Sunday, December 12, 2010

Shiny things.

Now that some of the smaller core pieces are out of the way, we'll move on to the core feature that Tangent provides. The one feature that has consistently generated positive feedback, which grows out of the concepts we've discussed earlier. But first, let's provide a little historical background about how this feature developed.

One of the key things we've talked about already is the desire to provide arbitrarily named infix functions. Operator overloading on symbols leads to weird re-definition of behavior, yet entities (and games in general) want a bit of those operations that can work between types yet not necessarily own either. Infix notation makes it a lot nicer. So we'd end up with something like:


Which is nice, readable and concise. Its definition was a little awkward, but doable:

public operator void smash(Actor subject, Actor target){ ... }

But the parens would get quickly out of hand once we start nesting these. Is it possible to just have:

Ogre smash Knight;

Since the order of operation inference doesn't really care about the parens, it's a simple matter to make them not required in the syntax.

But then the programmer would want to do something like this:

Ogre smash Knight with rock;

The only way to really make this work is to have the smash function return something that takes the type that some global 'with' happens to return something that takes a Weapon and do all the work to curry things together so all the parameters can be used at once.

That sucks.

So the thought went towards two elements to make that better. The first is kind of simple. 'with' in the above example would need to be some global with a special type (or something similar) to get picked up properly (and/or prevent another identifier with the same signature being valid). But I'm writing the compiler. Why not have something 'just work', or even generate those types myself?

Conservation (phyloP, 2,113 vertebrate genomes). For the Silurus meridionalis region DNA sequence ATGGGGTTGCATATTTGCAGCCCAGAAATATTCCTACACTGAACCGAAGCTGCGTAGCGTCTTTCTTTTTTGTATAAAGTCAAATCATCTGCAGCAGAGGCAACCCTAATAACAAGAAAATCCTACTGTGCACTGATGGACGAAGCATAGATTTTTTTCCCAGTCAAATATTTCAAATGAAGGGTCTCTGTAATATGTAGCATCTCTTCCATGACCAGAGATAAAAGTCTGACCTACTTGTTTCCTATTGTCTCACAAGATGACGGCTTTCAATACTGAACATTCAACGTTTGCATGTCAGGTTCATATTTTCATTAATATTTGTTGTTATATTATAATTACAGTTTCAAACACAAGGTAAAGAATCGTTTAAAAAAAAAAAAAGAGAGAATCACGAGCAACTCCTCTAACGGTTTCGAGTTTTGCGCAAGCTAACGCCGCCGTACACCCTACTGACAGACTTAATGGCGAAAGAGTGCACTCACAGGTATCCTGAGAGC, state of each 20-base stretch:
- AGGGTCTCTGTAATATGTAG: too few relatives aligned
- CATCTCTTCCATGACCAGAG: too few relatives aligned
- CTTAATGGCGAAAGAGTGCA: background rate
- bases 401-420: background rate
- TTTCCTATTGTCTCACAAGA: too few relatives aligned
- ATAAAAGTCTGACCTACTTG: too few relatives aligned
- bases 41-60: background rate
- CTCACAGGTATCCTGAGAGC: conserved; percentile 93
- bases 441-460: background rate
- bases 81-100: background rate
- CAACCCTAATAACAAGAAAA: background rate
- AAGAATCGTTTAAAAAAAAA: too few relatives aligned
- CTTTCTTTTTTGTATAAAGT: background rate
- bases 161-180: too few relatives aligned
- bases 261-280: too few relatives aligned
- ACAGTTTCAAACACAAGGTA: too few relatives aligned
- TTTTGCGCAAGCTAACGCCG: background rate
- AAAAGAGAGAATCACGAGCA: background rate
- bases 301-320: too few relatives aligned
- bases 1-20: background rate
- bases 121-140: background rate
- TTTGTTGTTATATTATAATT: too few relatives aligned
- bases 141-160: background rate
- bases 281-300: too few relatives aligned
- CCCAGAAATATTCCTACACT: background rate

No reason at all. Tangent thus provides the concept of explicit identifier parameters. A function can be specified to take the literal identifier 'with' then, which takes priority over variables in overload scenarios. For example (using current syntax):

public   foo('bar': bar) => void { ... }
public   foo(int: bar) => void { ... }

// later in code
local int: bar = 42;
foo bar;   // calls the 'bar' -> void version of foo!

But that still requires you to define the methods yourself and do all the currying. A whole lot of mechanical work, which of course promptly got pushed to computers. The big thing here is allowing definition of phrases:

public   (Actor: subject) smash (Actor: target) 
  with (Weapon: weapon) => void { ... }

So that the method definition looks like it would be called. The compiler does all of the work making curried sub-functions, and making 'with' here a explicit identifier parameter.

In the end, we have something that looks like natural language. More importantly, we have something that behaves more like natural language. Tangent has the concept of 'makes sense'. If a statement doesn't shake out to void, it gets tossed at compile time. And the compiler will shake a statement until it does end up void, properly using the terms in their correct context, and handling the meaning overloads that are inherent to natural language. But nobody will use it if it is a pain. Phrase definition should provide a simple, intuitive mechanism for programmers to say what they want.

Having things closer to natural language should make the language very adaptable with regards towards building domain specific language in Tangent. Allowing a smaller gap between the domain and the code should make errors in translating smaller, as well as the spin up time for new programmers. As long as in the drive towards natural language the design doesn't forget that it is still a programming language.

Assuming that the natural language assumptions are correct, the question then becomes if the order of operation inference becomes too hard for programmers to read, debug, or even write what they really want to do in. Unfortunately that is something that I think can only be determined by writing code in the thing.

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